Real Art Design Group has found a new and
innovative way to gain attention in cyberspace. The Dayton, Ohio-based
organization has created an internet-controlled
called The Santa Claw. An intro
to the site asks visitors, "So what does Santa do with all the gifts
nobody wanted?" The site's answer is "Nothing, until now."
The free game allows players to access a giant
claw remotely using either their arrow keys or
mouse to try and grab gifts from their computer. Two
cameras are provided to help users determine their strategy and position before
they click the grab button in the remote-controlled
game. If players nab a prize, they receive their bounty by mail.
The most available prize is a large,
brightly-colored ball, but some of the prizes offered include zebra-striped
Snuggies, fruitcakes, horror film model kits and chattering teeth, the complete
Dokken collection on vinyl, Alien Workshop skateboards, leather chaps and even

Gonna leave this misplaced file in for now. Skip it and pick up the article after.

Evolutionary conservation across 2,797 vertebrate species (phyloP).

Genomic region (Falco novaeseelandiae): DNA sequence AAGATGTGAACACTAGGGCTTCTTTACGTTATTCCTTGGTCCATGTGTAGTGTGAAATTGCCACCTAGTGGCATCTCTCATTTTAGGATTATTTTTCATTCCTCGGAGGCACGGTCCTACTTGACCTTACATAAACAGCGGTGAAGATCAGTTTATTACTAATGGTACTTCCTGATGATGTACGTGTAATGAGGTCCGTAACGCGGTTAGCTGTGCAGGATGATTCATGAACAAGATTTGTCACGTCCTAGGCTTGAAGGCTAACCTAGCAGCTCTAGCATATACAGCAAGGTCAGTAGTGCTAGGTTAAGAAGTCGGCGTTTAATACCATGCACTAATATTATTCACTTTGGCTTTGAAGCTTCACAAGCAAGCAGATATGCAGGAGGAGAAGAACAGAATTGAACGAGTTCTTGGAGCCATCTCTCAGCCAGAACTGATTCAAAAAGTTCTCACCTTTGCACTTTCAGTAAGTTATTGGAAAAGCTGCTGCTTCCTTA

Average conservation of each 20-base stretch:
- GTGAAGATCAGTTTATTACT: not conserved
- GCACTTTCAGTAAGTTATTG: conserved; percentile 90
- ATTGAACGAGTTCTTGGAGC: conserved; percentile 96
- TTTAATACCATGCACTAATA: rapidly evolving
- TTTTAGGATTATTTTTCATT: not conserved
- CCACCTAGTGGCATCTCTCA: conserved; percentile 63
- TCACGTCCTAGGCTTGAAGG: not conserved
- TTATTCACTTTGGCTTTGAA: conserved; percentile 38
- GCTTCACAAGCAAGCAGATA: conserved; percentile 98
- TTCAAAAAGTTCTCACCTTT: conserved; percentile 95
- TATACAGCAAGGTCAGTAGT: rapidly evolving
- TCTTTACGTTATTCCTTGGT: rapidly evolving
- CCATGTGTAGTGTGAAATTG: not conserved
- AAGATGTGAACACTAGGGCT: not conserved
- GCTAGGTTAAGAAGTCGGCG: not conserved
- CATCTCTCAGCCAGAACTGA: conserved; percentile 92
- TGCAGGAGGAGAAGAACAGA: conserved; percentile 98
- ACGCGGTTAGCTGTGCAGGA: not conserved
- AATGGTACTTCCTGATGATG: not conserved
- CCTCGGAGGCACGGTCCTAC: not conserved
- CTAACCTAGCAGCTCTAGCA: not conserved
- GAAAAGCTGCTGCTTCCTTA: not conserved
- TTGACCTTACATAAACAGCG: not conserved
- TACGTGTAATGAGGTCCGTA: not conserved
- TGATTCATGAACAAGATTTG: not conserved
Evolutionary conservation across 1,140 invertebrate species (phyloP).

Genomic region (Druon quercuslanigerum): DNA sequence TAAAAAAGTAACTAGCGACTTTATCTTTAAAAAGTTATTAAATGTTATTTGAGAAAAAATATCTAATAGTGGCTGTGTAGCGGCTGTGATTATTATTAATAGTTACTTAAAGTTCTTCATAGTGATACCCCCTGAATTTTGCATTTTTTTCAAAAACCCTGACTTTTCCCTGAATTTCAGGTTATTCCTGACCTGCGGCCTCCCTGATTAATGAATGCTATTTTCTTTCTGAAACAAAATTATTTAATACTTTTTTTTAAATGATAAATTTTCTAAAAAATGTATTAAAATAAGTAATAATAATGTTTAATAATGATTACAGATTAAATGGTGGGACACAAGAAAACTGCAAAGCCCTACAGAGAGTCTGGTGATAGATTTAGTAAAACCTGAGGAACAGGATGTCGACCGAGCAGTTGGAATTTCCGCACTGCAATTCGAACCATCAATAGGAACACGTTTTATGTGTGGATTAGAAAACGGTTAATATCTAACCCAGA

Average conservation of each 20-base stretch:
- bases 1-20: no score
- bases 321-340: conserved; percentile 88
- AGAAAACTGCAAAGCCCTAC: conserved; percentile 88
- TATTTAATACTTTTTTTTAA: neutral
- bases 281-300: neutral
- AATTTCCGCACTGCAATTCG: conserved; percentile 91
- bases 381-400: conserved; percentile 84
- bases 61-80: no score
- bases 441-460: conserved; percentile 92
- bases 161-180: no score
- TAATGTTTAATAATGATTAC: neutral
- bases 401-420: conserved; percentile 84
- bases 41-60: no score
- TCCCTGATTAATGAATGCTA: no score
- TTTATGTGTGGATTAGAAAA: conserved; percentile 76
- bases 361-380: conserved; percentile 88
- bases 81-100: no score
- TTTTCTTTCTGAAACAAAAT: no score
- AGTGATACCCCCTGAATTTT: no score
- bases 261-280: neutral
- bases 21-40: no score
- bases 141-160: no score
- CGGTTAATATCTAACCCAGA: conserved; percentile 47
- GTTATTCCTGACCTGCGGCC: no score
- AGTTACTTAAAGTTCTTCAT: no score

Old English cologne.
Since its launch last week, the game has become
very popular worldwide. Users can expect to find up to 500 players ahead of
them at any given moment and on its first day there were an estimated
20,000 unique visits with players waiting for as many as eight hours to try
their hand at the game.
"It’s been both fun and grueling," says
creative director Chris Wire, one of the staffers who shows up in the middle of
the night to make sure everything is running properly and to restock the big
balls, according to the Dayton
University of Dayton marketing lecturer Irene
Dickey said Real Art Design is on the
right track. She believes that media technologies are playing a huge role in
“globalizing” society, allowing businesses to connect with people all over the
world and making time and distance irrelevant.
"In addition, the Internet connects people
with other people who are all spreading the word. This is viral marketing and
its very fast and can be very effective for organizations," she said.
"The claw game is triggering conversations in many different spaces all
over the Internet."
Players can sign in via e-mail, Facebook or
Twitter and people from all over the world as far as Africa, France, Russia and
Australia are playing the game.